"Stars Seen Through Stone":
The story was originally published in Fantasy and Science Fiction and later in The Best of Lucius Shepard collection (forthcoming in August 2008). Like many other Lucius Shepard stories “Stars Seen Through Stone” is not an overtly SFF story. His fiction takes place in the real world, but a real world where sometimes something unexpected and unreal can occur. This is actually addressed early on in the story when the narrator mentions that the world contains all sorts of weirdness, but it is only the most extreme that anyone notices at all. “Stars Seen Through Stone” is set in 1970’s (sort of) Pennsylvania in a town called Black William (great name, by the way). Vernon is a small time, but moderately respected independent music producer and he signs a talented, if creepy, singer. There is an early incident with some odd ghost lights at the town library, but after that early incident the story follows Vernon developing his creepy singer, but comes back to the history of the town and the history of those odd lights. It is a quietly fascinating and compelling story, one that doesn’t necessarily jump out as being the story readers bang down the doors of their friends house to talk about, but it is also a really good story and one definitely worth the recognition of the various award nominations it has received.
The gambling story! Woo! "Dead Money" opens as a gambling story, but any Lucius Shepard story isn't just one thing. There is gambling, but also zombies, voodoo, more violence, some sort of criminal underworld, and a damn fine story with a wicked ending.
Now, the main reason I have this post up is that I've also read, just recently, "Emerald Street Expansions" and I have no idea what so ever how to write about it. Sure, I cheapened out on "Dead Money" back when I reviewed Shepard's Best of collection, but that was just a quick overview (still a great story, by the way, go find it and read "Dead Money") but "Emerald Street Expansions" is a bit of a mind fuck.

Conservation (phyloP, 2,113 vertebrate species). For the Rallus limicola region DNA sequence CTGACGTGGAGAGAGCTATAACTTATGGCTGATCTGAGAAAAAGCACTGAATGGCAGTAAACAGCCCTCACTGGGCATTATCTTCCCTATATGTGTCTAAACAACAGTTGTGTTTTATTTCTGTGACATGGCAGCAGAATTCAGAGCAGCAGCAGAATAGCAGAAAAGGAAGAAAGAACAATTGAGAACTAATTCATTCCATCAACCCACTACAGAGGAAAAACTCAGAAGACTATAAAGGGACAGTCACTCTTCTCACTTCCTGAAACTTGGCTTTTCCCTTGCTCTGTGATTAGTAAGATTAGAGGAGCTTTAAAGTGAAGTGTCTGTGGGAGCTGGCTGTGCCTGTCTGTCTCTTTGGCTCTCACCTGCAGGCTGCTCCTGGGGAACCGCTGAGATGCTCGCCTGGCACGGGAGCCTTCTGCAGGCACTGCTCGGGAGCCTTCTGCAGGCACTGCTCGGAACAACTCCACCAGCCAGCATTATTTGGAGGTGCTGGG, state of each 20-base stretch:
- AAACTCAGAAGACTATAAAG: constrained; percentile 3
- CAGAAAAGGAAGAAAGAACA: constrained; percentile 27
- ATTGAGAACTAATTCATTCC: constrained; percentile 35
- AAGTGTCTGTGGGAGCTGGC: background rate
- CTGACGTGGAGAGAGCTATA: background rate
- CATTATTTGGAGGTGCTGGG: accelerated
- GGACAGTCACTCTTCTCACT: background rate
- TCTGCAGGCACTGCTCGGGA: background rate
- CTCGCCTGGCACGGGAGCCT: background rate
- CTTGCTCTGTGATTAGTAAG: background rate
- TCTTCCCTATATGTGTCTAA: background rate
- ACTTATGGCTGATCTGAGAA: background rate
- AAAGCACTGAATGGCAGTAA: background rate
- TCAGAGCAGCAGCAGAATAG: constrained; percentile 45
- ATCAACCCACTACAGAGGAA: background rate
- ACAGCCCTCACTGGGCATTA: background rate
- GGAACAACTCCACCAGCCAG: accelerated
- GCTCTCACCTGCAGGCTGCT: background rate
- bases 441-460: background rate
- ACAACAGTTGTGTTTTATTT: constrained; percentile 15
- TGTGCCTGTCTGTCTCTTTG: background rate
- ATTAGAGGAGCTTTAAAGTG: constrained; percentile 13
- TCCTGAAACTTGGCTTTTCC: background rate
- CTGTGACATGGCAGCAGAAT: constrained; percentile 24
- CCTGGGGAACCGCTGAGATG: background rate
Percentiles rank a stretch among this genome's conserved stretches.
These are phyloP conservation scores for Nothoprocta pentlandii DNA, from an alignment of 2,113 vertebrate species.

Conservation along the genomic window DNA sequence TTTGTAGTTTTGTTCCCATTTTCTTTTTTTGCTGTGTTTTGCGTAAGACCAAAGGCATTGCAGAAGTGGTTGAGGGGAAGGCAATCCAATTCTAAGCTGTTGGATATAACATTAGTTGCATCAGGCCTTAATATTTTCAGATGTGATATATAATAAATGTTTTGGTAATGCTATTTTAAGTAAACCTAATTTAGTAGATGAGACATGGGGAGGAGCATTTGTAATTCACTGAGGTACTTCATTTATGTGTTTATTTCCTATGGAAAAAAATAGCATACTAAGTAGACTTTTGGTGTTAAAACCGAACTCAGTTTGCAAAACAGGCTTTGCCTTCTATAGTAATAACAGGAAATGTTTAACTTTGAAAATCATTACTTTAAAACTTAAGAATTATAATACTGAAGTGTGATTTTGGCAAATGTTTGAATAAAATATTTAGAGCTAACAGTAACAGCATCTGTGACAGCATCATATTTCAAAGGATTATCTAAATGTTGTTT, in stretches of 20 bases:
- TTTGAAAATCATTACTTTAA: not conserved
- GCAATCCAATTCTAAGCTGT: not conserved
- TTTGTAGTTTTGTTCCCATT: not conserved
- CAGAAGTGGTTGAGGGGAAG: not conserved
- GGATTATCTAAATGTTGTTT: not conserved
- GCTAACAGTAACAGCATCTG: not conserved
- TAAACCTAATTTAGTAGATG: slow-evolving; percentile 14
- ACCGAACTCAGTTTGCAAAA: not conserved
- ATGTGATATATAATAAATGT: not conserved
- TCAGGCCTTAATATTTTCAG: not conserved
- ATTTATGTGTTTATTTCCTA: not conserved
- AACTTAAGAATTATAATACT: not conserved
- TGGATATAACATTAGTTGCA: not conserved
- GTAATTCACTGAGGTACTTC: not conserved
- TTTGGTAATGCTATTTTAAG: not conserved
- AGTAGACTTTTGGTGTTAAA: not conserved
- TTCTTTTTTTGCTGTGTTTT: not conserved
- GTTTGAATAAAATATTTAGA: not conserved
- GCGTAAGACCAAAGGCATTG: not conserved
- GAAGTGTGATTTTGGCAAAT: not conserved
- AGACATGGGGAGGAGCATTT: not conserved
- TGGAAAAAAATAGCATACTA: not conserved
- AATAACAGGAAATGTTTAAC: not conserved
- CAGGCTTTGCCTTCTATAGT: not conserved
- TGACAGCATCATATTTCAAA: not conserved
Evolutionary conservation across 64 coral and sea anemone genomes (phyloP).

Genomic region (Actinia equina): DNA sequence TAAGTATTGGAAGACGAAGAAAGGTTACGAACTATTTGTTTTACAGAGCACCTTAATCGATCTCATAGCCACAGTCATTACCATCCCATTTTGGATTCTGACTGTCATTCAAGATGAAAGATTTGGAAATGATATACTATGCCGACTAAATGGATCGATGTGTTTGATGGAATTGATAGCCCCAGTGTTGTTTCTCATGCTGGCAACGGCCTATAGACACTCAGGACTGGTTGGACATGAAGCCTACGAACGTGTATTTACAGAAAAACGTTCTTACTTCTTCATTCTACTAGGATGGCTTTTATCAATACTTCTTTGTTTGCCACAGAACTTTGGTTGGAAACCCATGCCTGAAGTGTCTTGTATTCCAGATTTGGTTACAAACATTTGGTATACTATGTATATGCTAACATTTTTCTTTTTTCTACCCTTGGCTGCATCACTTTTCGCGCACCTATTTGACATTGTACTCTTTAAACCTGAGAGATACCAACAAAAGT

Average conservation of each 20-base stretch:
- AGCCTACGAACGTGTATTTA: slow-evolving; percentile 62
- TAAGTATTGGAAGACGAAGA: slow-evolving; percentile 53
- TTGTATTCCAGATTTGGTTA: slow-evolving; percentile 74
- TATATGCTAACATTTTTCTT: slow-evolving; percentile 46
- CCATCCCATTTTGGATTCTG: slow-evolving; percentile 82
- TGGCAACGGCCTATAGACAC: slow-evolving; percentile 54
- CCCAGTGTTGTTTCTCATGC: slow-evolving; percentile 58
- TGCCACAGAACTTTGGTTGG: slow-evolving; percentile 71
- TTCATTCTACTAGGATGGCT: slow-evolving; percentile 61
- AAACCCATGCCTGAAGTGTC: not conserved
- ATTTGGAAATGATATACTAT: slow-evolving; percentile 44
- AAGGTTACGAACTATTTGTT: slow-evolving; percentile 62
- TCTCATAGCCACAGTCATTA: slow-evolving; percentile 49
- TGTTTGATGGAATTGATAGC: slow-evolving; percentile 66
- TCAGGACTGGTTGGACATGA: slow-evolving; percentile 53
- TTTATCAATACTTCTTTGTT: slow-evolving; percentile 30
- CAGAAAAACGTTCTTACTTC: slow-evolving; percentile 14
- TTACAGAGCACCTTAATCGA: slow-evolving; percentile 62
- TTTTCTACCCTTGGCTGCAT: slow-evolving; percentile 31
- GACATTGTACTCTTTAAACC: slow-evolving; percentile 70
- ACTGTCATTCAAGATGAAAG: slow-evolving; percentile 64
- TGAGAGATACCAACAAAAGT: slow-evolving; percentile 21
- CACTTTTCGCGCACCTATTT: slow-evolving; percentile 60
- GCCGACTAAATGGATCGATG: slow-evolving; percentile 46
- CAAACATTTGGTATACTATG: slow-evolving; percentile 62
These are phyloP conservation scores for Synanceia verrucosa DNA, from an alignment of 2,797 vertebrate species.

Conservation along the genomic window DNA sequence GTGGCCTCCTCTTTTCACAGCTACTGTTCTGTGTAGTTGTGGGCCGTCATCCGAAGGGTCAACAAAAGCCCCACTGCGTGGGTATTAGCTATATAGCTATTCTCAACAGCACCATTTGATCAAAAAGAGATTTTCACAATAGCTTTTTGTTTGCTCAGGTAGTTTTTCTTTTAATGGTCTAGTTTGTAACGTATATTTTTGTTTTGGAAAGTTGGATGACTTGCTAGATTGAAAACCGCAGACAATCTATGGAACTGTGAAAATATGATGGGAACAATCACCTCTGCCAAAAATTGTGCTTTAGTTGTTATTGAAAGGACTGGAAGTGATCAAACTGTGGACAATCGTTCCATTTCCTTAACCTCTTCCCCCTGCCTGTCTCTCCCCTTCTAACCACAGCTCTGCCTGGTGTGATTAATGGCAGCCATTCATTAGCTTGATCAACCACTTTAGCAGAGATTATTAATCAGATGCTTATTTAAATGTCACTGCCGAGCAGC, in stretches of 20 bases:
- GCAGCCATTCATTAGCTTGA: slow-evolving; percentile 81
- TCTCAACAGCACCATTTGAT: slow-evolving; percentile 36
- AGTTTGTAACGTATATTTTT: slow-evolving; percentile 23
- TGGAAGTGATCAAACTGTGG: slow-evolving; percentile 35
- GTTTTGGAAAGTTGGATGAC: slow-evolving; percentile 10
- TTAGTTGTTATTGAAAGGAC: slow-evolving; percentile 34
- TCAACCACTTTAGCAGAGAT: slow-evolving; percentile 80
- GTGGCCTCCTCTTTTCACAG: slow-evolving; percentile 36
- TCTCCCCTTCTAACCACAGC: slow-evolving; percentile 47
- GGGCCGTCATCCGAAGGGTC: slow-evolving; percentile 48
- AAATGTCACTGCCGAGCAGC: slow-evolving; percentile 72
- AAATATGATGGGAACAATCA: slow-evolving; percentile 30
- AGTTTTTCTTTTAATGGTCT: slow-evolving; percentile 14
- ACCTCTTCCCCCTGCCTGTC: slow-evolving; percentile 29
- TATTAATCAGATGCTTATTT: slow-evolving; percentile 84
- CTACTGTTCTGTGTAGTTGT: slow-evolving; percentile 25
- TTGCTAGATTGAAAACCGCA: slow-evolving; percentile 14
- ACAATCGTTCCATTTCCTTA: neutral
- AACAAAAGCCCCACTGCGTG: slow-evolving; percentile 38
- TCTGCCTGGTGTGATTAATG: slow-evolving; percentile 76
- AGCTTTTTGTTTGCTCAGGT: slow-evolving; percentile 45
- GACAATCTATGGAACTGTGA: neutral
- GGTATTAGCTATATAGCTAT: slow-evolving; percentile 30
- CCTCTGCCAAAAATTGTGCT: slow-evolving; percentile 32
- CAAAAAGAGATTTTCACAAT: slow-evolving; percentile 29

The protagonist is bored with his life so he accepts some sort procedure which is intended to bring out the personality / consciousness of some other person. To spice up his life. Things don't go the way he expects and the 15th Century French Poet he is given meets up with a host of other people who knew said poet back in the day. This is before the story just gets weird. There is an assault on the home of the woman who did the procedure where the narrator is attacked by all sorts of kitchen appliances which he himself designed to be lethal and that's when I sat back and wondered if "Emerald Street Expansions" would be better read if under the power of hallucinogenic drugs. I'm sure it would be a trip. If I actually took anything stronger than Sprite or Ibuprofen. Alas, I don't, so I'm left trying to figure out the story on my own.
Honestly, "Emerald Street Expansions" is as solidly written as one would hope for or expect from Lucius Shepard but I really can't recommend it. The narrator / protagonist is just about as unlikeable a character as possible to build a story around. If anything, I wanted bad things to happen to him to perhaps end the story sooner. This is besides the fact that I struggled to really figure out what the hell was going on and what Shepard was trying to communicate. Surely I missed something.
Either way, I'm ready for the next story and I'm ready to stop trying to figure this one out.